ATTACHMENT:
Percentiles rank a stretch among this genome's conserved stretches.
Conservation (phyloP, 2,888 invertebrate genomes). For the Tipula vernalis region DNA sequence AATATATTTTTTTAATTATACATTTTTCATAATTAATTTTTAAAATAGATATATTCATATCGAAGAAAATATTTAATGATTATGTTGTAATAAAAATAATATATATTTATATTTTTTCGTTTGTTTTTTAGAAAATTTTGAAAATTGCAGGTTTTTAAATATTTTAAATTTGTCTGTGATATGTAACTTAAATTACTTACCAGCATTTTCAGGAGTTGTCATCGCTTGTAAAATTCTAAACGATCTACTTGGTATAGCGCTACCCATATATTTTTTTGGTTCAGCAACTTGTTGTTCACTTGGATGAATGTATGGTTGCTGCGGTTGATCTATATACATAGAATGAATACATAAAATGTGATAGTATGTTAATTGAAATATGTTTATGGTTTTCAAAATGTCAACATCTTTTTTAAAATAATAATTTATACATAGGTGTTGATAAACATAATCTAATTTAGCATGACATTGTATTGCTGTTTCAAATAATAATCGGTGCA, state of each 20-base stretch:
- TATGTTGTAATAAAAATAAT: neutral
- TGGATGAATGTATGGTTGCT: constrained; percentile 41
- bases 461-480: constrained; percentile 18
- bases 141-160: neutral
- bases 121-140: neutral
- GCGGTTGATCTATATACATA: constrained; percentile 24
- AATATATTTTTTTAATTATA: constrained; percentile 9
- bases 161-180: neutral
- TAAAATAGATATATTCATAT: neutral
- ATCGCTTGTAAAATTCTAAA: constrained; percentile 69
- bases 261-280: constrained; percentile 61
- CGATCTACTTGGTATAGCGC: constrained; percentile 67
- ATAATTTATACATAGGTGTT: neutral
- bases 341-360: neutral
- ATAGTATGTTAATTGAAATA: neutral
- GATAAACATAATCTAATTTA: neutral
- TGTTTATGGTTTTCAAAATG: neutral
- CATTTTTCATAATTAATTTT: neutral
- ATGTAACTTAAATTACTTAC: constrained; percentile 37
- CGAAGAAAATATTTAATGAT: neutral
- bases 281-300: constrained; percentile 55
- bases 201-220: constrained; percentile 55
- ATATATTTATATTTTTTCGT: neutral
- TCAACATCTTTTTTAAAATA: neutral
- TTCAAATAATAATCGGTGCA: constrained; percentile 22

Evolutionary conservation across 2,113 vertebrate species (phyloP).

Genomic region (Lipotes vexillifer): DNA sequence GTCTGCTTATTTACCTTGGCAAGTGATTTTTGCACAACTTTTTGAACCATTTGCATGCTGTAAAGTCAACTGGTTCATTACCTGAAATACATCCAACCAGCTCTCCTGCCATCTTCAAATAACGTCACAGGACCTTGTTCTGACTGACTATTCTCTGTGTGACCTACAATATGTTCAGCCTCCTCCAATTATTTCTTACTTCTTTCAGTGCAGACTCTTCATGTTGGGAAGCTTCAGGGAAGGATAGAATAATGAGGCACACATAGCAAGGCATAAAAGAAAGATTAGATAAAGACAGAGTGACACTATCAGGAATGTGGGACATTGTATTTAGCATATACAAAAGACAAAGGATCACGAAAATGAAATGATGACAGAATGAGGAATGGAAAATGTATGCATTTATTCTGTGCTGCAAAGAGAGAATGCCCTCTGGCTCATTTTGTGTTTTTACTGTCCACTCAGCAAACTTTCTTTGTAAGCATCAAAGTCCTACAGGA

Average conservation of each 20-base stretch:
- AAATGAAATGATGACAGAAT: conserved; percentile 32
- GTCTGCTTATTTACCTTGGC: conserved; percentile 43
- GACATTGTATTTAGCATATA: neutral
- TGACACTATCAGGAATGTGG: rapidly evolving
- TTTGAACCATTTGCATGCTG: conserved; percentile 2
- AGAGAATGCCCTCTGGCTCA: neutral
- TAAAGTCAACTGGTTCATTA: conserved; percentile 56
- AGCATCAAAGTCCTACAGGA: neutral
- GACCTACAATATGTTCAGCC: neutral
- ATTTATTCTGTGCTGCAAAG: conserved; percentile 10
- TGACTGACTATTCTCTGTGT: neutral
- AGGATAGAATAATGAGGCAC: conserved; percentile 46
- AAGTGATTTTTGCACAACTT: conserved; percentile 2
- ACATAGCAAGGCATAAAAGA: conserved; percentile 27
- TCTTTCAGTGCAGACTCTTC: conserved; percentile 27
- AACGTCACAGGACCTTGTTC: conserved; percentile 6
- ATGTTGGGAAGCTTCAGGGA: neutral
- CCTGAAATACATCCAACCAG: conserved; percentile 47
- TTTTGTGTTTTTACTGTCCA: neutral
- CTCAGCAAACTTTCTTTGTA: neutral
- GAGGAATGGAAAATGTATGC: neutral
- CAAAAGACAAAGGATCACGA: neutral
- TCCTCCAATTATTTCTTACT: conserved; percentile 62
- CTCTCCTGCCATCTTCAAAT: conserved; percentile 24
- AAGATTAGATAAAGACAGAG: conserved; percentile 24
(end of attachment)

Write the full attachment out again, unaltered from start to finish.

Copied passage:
Percentiles rank a stretch among this genome's conserved stretches.
Conservation (phyloP, 2,888 invertebrate genomes). For the Tipula vernalis region DNA sequence AATATATTTTTTTAATTATACATTTTTCATAATTAATTTTTAAAATAGATATATTCATATCGAAGAAAATATTTAATGATTATGTTGTAATAAAAATAATATATATTTATATTTTTTCGTTTGTTTTTTAGAAAATTTTGAAAATTGCAGGTTTTTAAATATTTTAAATTTGTCTGTGATATGTAACTTAAATTACTTACCAGCATTTTCAGGAGTTGTCATCGCTTGTAAAATTCTAAACGATCTACTTGGTATAGCGCTACCCATATATTTTTTTGGTTCAGCAACTTGTTGTTCACTTGGATGAATGTATGGTTGCTGCGGTTGATCTATATACATAGAATGAATACATAAAATGTGATAGTATGTTAATTGAAATATGTTTATGGTTTTCAAAATGTCAACATCTTTTTTAAAATAATAATTTATACATAGGTGTTGATAAACATAATCTAATTTAGCATGACATTGTATTGCTGTTTCAAATAATAATCGGTGCA, state of each 20-base stretch:
- TATGTTGTAATAAAAATAAT: neutral
- TGGATGAATGTATGGTTGCT: constrained; percentile 41
- bases 461-480: constrained; percentile 18
- bases 141-160: neutral
- bases 121-140: neutral
- GCGGTTGATCTATATACATA: constrained; percentile 24
- AATATATTTTTTTAATTATA: constrained; percentile 9
- bases 161-180: neutral
- TAAAATAGATATATTCATAT: neutral
- ATCGCTTGTAAAATTCTAAA: constrained; percentile 69
- bases 261-280: constrained; percentile 61
- CGATCTACTTGGTATAGCGC: constrained; percentile 67
- ATAATTTATACATAGGTGTT: neutral
- bases 341-360: neutral
- ATAGTATGTTAATTGAAATA: neutral
- GATAAACATAATCTAATTTA: neutral
- TGTTTATGGTTTTCAAAATG: neutral
- CATTTTTCATAATTAATTTT: neutral
- ATGTAACTTAAATTACTTAC: constrained; percentile 37
- CGAAGAAAATATTTAATGAT: neutral
- bases 281-300: constrained; percentile 55
- bases 201-220: constrained; percentile 55
- ATATATTTATATTTTTTCGT: neutral
- TCAACATCTTTTTTAAAATA: neutral
- TTCAAATAATAATCGGTGCA: constrained; percentile 22

Evolutionary conservation across 2,113 vertebrate species (phyloP).

Genomic region (Lipotes vexillifer): DNA sequence GTCTGCTTATTTACCTTGGCAAGTGATTTTTGCACAACTTTTTGAACCATTTGCATGCTGTAAAGTCAACTGGTTCATTACCTGAAATACATCCAACCAGCTCTCCTGCCATCTTCAAATAACGTCACAGGACCTTGTTCTGACTGACTATTCTCTGTGTGACCTACAATATGTTCAGCCTCCTCCAATTATTTCTTACTTCTTTCAGTGCAGACTCTTCATGTTGGGAAGCTTCAGGGAAGGATAGAATAATGAGGCACACATAGCAAGGCATAAAAGAAAGATTAGATAAAGACAGAGTGACACTATCAGGAATGTGGGACATTGTATTTAGCATATACAAAAGACAAAGGATCACGAAAATGAAATGATGACAGAATGAGGAATGGAAAATGTATGCATTTATTCTGTGCTGCAAAGAGAGAATGCCCTCTGGCTCATTTTGTGTTTTTACTGTCCACTCAGCAAACTTTCTTTGTAAGCATCAAAGTCCTACAGGA

Average conservation of each 20-base stretch:
- AAATGAAATGATGACAGAAT: conserved; percentile 32
- GTCTGCTTATTTACCTTGGC: conserved; percentile 43
- GACATTGTATTTAGCATATA: neutral
- TGACACTATCAGGAATGTGG: rapidly evolving
- TTTGAACCATTTGCATGCTG: conserved; percentile 2
- AGAGAATGCCCTCTGGCTCA: neutral
- TAAAGTCAACTGGTTCATTA: conserved; percentile 56
- AGCATCAAAGTCCTACAGGA: neutral
- GACCTACAATATGTTCAGCC: neutral
- ATTTATTCTGTGCTGCAAAG: conserved; percentile 10
- TGACTGACTATTCTCTGTGT: neutral
- AGGATAGAATAATGAGGCAC: conserved; percentile 46
- AAGTGATTTTTGCACAACTT: conserved; percentile 2
- ACATAGCAAGGCATAAAAGA: conserved; percentile 27
- TCTTTCAGTGCAGACTCTTC: conserved; percentile 27
- AACGTCACAGGACCTTGTTC: conserved; percentile 6
- ATGTTGGGAAGCTTCAGGGA: neutral
- CCTGAAATACATCCAACCAG: conserved; percentile 47
- TTTTGTGTTTTTACTGTCCA: neutral
- CTCAGCAAACTTTCTTTGTA: neutral
- GAGGAATGGAAAATGTATGC: neutral
- CAAAAGACAAAGGATCACGA: neutral
- TCCTCCAATTATTTCTTACT: conserved; percentile 62
- CTCTCCTGCCATCTTCAAAT: conserved; percentile 24
- AAGATTAGATAAAGACAGAG: conserved; percentile 24